Student to Student: NUDIX hydrolase enzymes

By Kevin DiMagno

Jaime Huynh, RIT Student

Kevin DiMagno is a fourth-year biochemistry major in the Thomas H. Gosnell School of Life Sciences, and his mentor/advisor is Dr. Suzanne O’ Handley.

Following the Structural Genomics Initiative to solve as many unique protein structures as possible; the Protein Data Bank contains several enzymes whose structures have been solved, but for which no enzymatic activity has been determined. To counteract the growing number of structurally determined proteins with unknown function, the Enzyme Function Initiative was started to determine as many unique enzyme functions as possible. There are several putative NUDIX Hydrolase superfamily members whose structures have been solved, but for which no enzymatic activity has been determined. Using computational based software and databases such as BLAST, Dali, SCOP, and PDB, I worked on predicting the function of the various purified Nudix hydrolase enzymes we had in the lab.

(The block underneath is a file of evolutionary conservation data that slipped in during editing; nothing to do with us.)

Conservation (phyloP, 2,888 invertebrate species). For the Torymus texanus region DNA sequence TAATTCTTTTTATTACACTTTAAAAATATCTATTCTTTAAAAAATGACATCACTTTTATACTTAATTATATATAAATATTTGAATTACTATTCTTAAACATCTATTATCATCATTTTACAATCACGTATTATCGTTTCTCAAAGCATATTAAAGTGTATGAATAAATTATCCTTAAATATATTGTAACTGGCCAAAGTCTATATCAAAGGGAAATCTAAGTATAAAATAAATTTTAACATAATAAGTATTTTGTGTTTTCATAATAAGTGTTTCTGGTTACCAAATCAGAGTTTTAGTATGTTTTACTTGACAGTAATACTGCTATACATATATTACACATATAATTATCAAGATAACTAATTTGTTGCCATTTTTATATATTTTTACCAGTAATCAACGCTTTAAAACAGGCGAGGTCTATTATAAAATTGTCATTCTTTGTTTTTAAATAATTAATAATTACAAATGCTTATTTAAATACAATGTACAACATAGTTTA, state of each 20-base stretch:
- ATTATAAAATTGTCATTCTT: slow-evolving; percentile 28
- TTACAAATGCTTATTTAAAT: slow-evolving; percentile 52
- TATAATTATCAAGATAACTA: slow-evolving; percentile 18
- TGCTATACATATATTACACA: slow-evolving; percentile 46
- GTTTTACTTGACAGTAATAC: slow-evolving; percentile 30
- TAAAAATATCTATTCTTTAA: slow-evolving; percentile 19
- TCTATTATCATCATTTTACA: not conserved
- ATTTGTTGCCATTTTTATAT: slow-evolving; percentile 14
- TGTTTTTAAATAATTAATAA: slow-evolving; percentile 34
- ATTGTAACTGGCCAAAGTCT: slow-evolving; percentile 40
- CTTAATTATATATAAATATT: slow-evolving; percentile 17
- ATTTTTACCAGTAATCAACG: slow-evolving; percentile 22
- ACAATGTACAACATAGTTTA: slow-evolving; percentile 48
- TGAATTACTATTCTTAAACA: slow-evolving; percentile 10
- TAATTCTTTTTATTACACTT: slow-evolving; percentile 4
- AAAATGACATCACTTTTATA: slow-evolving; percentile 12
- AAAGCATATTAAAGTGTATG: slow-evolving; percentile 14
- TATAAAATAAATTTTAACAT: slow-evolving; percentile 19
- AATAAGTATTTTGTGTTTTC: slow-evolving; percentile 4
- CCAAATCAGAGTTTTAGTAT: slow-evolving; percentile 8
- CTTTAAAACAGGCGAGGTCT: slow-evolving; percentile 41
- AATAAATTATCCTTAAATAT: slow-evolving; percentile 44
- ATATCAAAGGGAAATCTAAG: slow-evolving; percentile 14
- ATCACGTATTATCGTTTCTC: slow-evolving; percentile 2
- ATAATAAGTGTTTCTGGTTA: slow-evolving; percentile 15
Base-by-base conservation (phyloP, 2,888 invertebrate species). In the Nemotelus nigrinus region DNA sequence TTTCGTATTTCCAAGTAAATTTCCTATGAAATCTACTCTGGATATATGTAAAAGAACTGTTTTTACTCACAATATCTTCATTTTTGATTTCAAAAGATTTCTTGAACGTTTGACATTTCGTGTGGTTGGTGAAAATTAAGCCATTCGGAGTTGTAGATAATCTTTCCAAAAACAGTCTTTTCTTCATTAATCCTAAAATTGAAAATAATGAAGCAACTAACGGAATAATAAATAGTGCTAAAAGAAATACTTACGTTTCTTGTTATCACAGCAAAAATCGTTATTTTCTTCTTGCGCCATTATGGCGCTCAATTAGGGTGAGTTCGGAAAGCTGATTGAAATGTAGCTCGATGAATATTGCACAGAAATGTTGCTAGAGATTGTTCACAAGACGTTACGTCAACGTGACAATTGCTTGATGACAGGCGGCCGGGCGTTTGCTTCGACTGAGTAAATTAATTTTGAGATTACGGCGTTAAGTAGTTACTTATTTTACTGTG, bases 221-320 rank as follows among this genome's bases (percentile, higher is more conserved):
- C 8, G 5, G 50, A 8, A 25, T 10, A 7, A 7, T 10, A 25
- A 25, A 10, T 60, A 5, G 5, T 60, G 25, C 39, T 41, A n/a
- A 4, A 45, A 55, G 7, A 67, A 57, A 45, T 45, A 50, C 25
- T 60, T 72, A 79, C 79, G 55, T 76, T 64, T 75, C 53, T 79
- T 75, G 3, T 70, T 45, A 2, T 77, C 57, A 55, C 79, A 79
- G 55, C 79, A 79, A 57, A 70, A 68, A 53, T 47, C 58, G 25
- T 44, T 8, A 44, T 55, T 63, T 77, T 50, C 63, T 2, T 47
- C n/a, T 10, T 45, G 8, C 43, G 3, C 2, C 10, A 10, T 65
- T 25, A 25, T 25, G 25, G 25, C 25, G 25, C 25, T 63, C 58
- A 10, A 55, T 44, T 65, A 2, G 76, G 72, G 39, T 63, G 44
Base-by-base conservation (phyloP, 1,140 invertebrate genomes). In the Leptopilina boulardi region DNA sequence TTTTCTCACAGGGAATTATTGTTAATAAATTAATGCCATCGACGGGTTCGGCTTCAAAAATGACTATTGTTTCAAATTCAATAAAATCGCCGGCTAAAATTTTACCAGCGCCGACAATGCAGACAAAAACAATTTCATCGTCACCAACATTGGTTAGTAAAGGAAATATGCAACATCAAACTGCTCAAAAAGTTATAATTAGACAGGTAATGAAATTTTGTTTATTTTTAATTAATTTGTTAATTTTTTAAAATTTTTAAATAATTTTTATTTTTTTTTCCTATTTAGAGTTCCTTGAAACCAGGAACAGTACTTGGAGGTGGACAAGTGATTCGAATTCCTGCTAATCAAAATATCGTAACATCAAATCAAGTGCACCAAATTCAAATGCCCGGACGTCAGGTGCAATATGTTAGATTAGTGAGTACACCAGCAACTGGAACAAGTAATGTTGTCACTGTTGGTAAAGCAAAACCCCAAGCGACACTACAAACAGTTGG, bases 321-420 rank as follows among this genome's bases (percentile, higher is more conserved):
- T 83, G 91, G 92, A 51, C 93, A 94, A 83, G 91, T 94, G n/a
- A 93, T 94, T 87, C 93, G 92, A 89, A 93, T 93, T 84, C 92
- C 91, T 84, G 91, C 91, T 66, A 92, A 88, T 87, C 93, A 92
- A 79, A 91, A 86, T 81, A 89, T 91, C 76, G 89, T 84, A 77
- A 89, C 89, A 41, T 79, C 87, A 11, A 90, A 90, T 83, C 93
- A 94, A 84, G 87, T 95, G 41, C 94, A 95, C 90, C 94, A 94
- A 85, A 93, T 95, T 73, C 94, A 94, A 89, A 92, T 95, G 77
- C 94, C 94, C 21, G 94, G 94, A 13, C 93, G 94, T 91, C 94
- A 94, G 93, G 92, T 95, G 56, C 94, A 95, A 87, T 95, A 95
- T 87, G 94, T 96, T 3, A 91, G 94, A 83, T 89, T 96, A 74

The NUDIX hydrolase enzymes that I am working on are a superfamily of enzymes that cleave nucleoside diphosphates linked to some X moiety. NUDIX hydrolases are found in all three domains of life. The focus of my research now is to determine the activity of multiple NUDIX hydrolases that have a known structure by conducting numerous enzymatic assays. By performing various enzyme assays, I have determined the best substrates, optimal pH, and metal concentration for each enzyme. I am currently performing kinetics assays to determine the best substrate based on both kcat and Km.

How did you come to study biochemistry at RIT?

I became a biochemistry major after I transferred to RIT in my junior year because I believed that a biochemistry major would best prepare me for medical school once I graduated.

You are researching NUDIX hydrolase enzymes. How did you become interested in this topic?

Because of my interest in medicine, I became interested in characterizing the function of NUDIX hydrolases because they are important in removing toxic by-products in many cellular processes such as cellular metabolism and mRNA processing. By determining the function of these enzymes, I hope that they can be used as biomarkers and potential drug targets due to their importance.


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